Food & Drink

Prices fueling changes in the menu

It's a tossup: Do you drive less to cut fuel costs or buy fewer groceries to save money? Gas and food prices are skyrocketing, and many families are changing the way they eat and shop.

According to the U.S. Department of Agriculture, the Consumer Price Index for all food is forecast to increase 4.5 percent to 5.5 percent in 2008 as retailers continue to pass on higher commodity and energy costs to consumers.

Adele McKinney of Nicholasville, Ky., learned how to save money at the grocery store -- without sacrificing nutrition -- when she was living with her daughter last fall.

"They were on a very strict budget. I prepared the week's menus by using the store's sale papers," she said.

McKinney planned two or three meals a week, with leftovers for other meals.

"I was also packing my son-in-law's lunch, feeding a 4-year-old and a pregnant lady. We managed to do this on about $600 a month," she said.

"What works best for me is to buy what is on special. I do buy store brands if the quality is the same, but there are some items that do not have the same quality. I save money by preparing most meals from scratch, but I do use the microwave and slow cooker to save time.

"Prepared meals and/or box mixes for meals are very expensive and not as nutritious as doing it at home.

"A bargain to me is something that I use. I don't care how cheap it is if it will just sit on your shelf or in the freezer."

The weekly menus she used when she lived with her daughter are posted on her blog, www.akentucky creation.wordpress.com, under "Eating well in hard times."

Maria Boosalis, director of the division of clinical nutrition at the University of Kentucky College of Health Sciences, reminds consumers: "We have to be smart shoppers."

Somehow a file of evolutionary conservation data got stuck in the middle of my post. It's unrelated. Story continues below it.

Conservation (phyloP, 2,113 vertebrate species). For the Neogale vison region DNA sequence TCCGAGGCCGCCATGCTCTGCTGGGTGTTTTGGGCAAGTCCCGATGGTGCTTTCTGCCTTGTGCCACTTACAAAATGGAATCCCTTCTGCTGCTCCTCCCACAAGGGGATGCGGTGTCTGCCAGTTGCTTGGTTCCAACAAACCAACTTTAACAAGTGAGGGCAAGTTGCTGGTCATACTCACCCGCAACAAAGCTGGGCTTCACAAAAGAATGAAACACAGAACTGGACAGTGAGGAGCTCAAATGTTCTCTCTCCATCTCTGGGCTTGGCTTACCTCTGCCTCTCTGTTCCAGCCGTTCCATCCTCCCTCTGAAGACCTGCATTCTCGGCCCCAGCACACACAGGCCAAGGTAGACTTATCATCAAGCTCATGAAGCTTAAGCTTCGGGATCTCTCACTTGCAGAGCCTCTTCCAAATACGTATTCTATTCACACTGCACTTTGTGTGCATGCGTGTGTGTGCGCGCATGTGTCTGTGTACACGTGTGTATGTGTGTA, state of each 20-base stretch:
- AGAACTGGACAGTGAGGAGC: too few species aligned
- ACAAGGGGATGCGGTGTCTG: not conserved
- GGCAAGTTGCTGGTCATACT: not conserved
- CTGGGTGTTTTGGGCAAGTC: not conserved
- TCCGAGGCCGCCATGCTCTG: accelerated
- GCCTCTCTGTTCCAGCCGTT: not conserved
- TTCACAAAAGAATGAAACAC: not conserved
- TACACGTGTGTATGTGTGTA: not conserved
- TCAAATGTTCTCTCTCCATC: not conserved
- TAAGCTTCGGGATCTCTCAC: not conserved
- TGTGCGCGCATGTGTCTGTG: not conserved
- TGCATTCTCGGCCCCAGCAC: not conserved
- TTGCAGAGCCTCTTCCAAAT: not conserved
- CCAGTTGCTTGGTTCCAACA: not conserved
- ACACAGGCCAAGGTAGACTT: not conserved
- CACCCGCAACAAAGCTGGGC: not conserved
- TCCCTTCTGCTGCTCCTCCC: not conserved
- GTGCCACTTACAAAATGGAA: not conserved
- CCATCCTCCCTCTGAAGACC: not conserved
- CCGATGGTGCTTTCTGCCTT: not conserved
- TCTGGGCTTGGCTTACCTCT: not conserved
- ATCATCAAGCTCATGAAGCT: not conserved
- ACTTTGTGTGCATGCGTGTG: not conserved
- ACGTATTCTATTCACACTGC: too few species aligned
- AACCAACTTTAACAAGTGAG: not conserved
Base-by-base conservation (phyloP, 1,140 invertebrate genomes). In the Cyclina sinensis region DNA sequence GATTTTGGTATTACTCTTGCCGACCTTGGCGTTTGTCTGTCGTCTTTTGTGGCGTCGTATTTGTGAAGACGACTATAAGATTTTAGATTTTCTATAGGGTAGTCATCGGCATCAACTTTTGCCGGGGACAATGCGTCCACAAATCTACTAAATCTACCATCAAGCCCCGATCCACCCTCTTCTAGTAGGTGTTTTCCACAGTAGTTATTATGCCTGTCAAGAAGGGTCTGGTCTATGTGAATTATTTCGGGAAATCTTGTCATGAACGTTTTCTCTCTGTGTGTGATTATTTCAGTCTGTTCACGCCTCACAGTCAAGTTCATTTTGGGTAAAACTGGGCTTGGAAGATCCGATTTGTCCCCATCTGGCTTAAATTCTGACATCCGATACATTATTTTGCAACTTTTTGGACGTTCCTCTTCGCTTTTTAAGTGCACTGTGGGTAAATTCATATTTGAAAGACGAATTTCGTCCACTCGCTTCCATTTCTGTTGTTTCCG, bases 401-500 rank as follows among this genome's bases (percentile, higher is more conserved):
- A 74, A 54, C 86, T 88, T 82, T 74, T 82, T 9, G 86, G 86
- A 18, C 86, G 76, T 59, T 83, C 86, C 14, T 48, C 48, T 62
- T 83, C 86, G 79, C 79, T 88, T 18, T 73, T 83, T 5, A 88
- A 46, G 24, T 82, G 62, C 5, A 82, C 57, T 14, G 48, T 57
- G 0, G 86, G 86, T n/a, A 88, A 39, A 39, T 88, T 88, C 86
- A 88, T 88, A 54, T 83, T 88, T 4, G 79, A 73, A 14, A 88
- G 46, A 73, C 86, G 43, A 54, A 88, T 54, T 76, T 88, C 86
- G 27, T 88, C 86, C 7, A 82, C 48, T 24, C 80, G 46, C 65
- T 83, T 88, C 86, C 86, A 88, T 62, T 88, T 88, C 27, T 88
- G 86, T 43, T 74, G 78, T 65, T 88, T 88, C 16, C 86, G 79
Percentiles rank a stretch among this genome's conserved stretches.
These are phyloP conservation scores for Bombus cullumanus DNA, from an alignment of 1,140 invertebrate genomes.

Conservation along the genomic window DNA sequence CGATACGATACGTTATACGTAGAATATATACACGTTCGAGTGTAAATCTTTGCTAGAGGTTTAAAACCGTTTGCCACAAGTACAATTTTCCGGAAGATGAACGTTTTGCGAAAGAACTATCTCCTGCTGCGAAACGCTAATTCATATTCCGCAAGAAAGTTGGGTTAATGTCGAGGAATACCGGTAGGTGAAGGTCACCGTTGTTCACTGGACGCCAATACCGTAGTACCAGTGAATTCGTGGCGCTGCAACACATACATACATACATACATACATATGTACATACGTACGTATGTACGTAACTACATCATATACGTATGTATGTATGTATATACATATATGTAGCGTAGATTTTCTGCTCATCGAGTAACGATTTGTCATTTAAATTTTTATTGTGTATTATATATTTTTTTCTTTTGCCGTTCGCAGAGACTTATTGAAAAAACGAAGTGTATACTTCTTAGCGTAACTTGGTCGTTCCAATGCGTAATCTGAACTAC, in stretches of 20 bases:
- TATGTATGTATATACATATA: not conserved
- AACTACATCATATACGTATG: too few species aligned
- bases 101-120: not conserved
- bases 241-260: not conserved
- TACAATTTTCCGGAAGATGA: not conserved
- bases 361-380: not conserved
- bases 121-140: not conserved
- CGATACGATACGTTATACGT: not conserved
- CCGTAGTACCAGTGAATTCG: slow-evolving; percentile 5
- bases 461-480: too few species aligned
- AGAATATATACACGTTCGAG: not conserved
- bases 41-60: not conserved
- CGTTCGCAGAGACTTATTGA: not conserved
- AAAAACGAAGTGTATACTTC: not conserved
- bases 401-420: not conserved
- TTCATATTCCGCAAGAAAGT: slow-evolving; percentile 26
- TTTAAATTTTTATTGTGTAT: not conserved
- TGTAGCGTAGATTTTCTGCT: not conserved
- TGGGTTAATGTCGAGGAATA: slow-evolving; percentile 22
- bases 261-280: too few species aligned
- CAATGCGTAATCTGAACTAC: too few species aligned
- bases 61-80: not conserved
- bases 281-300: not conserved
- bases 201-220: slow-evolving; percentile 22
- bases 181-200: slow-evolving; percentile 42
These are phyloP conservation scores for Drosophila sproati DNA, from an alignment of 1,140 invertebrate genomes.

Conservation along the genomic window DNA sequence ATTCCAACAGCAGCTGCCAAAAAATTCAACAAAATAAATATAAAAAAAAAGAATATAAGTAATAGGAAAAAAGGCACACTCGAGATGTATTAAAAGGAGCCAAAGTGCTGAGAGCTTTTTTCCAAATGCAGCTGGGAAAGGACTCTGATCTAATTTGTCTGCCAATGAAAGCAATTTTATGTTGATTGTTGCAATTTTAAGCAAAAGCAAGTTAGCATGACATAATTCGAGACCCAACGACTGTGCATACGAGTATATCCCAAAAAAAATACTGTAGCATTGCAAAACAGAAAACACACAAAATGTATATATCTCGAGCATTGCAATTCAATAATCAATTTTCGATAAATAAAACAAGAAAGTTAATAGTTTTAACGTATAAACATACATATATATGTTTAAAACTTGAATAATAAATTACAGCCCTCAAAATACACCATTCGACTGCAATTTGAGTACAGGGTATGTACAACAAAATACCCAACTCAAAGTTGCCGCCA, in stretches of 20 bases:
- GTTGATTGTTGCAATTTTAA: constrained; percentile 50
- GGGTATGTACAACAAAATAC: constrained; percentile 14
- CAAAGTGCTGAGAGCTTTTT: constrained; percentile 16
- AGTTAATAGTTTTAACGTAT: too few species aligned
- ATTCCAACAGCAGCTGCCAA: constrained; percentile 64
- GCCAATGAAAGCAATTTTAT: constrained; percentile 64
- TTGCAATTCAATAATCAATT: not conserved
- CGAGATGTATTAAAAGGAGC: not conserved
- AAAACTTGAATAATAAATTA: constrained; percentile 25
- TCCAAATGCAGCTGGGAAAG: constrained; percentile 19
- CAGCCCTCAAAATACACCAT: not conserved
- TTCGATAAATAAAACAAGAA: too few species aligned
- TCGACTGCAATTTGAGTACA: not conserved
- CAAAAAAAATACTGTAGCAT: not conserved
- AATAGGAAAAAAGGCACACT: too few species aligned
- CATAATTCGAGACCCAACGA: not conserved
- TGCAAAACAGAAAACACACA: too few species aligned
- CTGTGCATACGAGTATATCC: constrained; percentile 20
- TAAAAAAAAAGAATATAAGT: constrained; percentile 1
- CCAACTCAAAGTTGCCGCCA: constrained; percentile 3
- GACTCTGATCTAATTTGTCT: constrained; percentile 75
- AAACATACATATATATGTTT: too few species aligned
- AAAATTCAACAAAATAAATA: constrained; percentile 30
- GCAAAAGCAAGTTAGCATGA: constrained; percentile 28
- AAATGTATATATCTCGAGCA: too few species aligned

That means spending more time in the grocery store, not less.

"Go in with a list, don't be distracted, and be flexible," she said.

Before shopping, make a list using the USDA's MyPyramid as a guide. The dietary guidelines describe a healthy diet as one that emphasizes fruits; vegetables; whole grains; and fat-free or low-fat milk and milk products; one that includes lean meats, poultry, fish, beans, eggs and nuts; and one that is low in saturated fats, trans fats, cholesterol, salt (sodium) and added sugars.

Many fruits and vegetables are at their peak now, and generally, you can save money when buying locally, Boosalis said. When the growing season ends, buy canned or frozen, but choose items with no added sodium.

And remember: Supermarkets compete by offering many sale items, and most shoppers are tempted to buy them.

"Be familiar with store pricing so you'll know that it's truly a good deal," Boosalis said.

Whole grains should be a major part of our diet, and -- traditionally they're inexpensive. If your family balks at 100 percent whole-wheat pasta, mix it half and half with regular pasta.

"At least you're increasing the nutritional value," she said.

Choose whole-grain cereals, such as oatmeal, and brown rice instead of white. Lean sources of protein such as meat, poultry and fish are probably among the most expensive items on a grocery list, Boosalis said. Alternative protein sources include dried beans, eggs and peanut butter.

Dairy products are often on sale. Choose fat-free/skim milk and nonfat milk powder. Powdered milk can be used in cooked dishes to save money.

According to Phil Lempert, who bills himself as the Supermarket Guru, shoppers can lower their grocery bills by being flexible and planning meals around what's on sale.

"You may need to switch brands and types of foods, substituting less expensive meats or fish, and trading beans and eggs for meat," he said.

"Stores are set up to spur impulse buying. Focus on staples such as milk, eggs, bread and canned or frozen veggies, and avoid tempting cookies and cakes in the deli section," he said.

Coupons also can generate significant savings, as can shopping with a list and never going to the grocery hungry.

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